Georgia Tech

Nano@Tech: September 24: Tina Salguero, University of Georgia, Department of Chemistry

Event Details

Date/Time:

  • Tuesday, September 24, 2013 12:00 pm - 1:00 pm
Location: VENUE CHANGE: Parker H. Petit Room 1128
Phone: (404) 894-0479
Email: david.gottfried@ien.gatech.edu
Fee(s): N/A

For More Information Contact

Dr. David Gottfried

david.gottfried@ien.gatech.edu

VENUE CHANGE!!  Parker H. Petit Room 1128

Speaker for September 24: Tina Salguero, University of Georgia, Department of Chemistry

Nanoscience of Metal Silicate-Based Pigments:

The colored component of several important ancient pigments, including Egyptian blue and Han blue, are based on alkali earth copper tetrasilicate materials. In recent work, we have found that these layered materials can be chemically exfoliated into their constituent monolayers to provide alkali earth copper tetrasilicate nanosheets—defined by nanometer thickness and lateral dimensions that are on the order of several microns. The facile exfoliation of these materials into nanosheets is especially surprising in view of their long history on artifacts under a variety of environmental conditions, and we have examined the issue of whether archaeological samples are affected by this exfoliation mechanism. We have characterized the properties of these nanosheets by an array of analytical techniques, including powder x-ray diffraction, photoluminescence measurements, and Raman spectroscopy. In all cases, we observe differences between nanosheet and bulk samples that originate from the loss of coupling between layers when going from three-dimensional to two- dimensional structures. Both CaCuSi4O10 nanosheets (derived from Egyptian blue) and BaCuSi4O10 nanosheets (derived from Han blue) have strong near-infrared luminescence properties like their bulk counterparts, yet they are amenable to modern solution processing methods. We have demonstrated ink jet printing with CaCuSi4O10 nanosheet inks, as well as the fabrication of nanosheet-based papers. Potential applications for these materials include NIR-based biomedical imaging and security inks.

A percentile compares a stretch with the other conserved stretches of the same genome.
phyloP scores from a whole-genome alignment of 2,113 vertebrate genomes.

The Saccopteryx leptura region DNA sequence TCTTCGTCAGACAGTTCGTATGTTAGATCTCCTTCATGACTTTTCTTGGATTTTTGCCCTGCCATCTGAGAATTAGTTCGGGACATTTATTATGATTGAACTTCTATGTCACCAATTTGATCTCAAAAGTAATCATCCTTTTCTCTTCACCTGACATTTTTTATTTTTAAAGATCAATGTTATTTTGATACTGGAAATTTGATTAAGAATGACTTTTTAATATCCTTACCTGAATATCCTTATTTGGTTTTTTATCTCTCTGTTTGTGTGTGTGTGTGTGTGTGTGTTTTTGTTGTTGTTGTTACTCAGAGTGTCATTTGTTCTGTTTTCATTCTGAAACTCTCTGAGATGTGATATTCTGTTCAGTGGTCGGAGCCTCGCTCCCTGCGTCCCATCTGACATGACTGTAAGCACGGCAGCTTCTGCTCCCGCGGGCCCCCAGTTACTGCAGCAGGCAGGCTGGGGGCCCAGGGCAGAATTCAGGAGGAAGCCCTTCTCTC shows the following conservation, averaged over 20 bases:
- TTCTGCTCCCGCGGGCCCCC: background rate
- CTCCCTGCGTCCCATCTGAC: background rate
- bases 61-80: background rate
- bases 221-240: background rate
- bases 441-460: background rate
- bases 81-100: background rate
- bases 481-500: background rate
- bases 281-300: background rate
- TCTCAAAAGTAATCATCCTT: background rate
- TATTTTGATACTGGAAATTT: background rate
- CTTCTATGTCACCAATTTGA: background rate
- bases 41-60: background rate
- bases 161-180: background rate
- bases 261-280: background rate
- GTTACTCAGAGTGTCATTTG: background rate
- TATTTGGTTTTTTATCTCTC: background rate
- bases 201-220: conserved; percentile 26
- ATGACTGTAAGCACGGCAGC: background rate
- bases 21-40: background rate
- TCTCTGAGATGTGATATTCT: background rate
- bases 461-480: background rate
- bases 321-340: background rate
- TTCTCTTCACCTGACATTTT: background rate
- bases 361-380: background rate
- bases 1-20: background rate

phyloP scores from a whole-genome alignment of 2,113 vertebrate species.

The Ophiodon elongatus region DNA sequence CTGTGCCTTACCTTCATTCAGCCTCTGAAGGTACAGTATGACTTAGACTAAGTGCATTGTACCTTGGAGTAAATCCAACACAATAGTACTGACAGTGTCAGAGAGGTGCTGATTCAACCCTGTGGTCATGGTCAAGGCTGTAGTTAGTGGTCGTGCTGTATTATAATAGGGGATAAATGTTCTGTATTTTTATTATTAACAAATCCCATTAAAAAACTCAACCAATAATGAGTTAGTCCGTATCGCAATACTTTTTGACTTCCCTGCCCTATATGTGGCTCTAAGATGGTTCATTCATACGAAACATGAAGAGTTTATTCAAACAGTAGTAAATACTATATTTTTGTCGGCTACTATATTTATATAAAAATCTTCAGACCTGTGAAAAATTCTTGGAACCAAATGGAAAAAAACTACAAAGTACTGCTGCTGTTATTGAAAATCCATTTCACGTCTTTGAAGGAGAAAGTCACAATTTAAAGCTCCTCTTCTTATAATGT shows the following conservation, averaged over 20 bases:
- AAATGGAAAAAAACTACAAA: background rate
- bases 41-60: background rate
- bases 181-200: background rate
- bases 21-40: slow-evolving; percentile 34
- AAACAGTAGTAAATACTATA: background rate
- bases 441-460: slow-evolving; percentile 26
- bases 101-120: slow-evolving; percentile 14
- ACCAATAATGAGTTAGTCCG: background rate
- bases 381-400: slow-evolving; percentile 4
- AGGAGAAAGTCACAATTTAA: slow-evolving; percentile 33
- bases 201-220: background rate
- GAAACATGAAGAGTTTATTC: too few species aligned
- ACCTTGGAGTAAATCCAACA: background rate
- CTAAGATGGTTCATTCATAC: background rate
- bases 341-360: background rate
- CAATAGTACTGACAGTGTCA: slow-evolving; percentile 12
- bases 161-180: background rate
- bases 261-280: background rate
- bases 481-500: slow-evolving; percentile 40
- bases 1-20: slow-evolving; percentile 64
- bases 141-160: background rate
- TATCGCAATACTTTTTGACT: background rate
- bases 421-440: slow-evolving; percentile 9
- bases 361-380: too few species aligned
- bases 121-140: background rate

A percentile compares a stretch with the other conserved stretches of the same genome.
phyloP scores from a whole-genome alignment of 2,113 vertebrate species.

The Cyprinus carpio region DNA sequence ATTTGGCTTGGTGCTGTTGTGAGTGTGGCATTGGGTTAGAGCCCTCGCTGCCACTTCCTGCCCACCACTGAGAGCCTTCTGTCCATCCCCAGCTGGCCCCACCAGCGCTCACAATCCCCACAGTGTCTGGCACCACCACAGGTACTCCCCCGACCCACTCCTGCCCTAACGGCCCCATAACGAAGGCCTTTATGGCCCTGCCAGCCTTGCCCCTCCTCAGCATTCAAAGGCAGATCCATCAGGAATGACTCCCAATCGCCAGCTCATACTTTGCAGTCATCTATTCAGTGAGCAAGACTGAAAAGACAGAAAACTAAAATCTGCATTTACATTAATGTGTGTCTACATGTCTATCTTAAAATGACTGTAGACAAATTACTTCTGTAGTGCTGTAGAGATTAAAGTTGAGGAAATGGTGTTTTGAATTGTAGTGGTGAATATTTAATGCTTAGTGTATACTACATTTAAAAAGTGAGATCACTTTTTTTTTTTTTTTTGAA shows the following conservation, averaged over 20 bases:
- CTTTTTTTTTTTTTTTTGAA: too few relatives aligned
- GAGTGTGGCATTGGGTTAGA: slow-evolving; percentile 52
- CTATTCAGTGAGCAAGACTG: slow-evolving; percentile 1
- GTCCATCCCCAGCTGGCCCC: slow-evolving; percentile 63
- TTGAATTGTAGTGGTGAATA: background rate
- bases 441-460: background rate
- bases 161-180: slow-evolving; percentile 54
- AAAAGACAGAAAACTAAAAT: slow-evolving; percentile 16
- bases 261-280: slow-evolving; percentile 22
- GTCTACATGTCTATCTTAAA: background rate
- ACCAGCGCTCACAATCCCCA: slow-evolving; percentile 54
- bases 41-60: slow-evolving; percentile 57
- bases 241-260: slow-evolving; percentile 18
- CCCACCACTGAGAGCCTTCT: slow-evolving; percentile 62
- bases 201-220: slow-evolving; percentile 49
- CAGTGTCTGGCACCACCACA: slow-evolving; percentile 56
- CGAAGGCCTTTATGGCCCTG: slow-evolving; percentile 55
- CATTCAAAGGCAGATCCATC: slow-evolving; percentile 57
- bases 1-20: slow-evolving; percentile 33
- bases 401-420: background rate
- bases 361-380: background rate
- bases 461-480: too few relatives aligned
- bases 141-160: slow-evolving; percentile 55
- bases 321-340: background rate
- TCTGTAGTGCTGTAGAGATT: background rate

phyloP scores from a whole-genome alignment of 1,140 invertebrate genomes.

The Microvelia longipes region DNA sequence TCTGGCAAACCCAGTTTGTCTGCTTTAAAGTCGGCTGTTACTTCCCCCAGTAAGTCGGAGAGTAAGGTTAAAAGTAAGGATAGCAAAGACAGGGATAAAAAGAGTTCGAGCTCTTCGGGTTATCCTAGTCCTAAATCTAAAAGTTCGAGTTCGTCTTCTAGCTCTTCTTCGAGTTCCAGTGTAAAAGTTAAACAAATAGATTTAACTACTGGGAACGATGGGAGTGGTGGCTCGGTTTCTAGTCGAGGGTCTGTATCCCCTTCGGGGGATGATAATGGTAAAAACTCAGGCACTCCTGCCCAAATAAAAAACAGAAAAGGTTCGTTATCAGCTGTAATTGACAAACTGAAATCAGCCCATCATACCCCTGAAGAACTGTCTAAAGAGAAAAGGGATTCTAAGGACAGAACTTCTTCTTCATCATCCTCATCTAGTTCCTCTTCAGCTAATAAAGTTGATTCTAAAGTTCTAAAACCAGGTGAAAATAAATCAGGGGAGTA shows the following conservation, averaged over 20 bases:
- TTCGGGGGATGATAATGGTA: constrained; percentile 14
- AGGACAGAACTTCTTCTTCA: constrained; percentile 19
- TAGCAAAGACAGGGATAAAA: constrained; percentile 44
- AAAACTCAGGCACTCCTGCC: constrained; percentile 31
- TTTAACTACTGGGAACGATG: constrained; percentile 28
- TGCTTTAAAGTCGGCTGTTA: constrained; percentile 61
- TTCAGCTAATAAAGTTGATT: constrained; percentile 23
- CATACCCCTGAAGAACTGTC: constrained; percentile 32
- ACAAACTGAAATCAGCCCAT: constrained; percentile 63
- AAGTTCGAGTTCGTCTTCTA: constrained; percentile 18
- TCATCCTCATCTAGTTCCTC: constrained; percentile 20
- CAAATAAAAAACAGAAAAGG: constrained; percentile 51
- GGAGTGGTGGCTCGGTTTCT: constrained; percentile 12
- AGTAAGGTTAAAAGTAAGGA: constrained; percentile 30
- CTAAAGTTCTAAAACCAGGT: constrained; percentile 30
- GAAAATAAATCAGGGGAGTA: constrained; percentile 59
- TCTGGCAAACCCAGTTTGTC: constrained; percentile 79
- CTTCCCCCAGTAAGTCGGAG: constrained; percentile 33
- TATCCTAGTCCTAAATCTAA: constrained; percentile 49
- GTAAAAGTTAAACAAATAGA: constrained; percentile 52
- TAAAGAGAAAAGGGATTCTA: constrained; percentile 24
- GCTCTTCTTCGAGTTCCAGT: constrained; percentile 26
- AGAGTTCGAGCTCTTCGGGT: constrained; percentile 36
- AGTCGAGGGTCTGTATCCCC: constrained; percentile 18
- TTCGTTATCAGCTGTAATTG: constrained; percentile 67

Professor Tina Salguero has extensive experience in the preparation and characterization of molecules and materials, ranging from organometallics to nanomaterials and including both organic and inorganic substances. Since arriving at the University of Georgia in 2010, she has established a research program based on two-dimensional inorganic nanomaterials that are synthetically challenging targets and have the potential for remarkable properties. In her previous position at HRL Laboratories, LLC (Malibu, CA), Prof. Salguero focused on the development of energy technologies for commercial and military applications, including hydrogen storage with metal hydride materials, microbial fuel cells, and novel PEM fuel cell materials.    Prof. Salguero was a postdoctoral researcher at the University of California, Santa Barbara, where she was supported by a Damon Runyon Cancer Research Foundation Fellowship. Prof. Salguero received her Ph.D. in chemistry from the California Institute of Technology as a U.S. Department of Defense National Defense Science and Engineering Graduate Fellow. She received her B.A. in chemistry from Columbia University. Prof. Salguero’s accomplishments include several national-level honors, most recently a Department of Energy Early Career Award.

Nano@Tech

Sharing Our Knowledge, Shaping the Future

Nano@Tech is an organization comprised of professors, graduate students and undergraduate students from the Georgia Tech and Emory campuses and professionals from the corresponding scientific community who are interested in Nanotechnology.

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Meetings are held on the second and fourth Tuesday of the month at noon, during the academic year. This meeting will be held in Parker H. Petit Room 1128.

Pizza lunch is provided, however we ask that you limit yourself to two slices so as many attendees as possible can be accommodated.

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Phone: 404-894-2000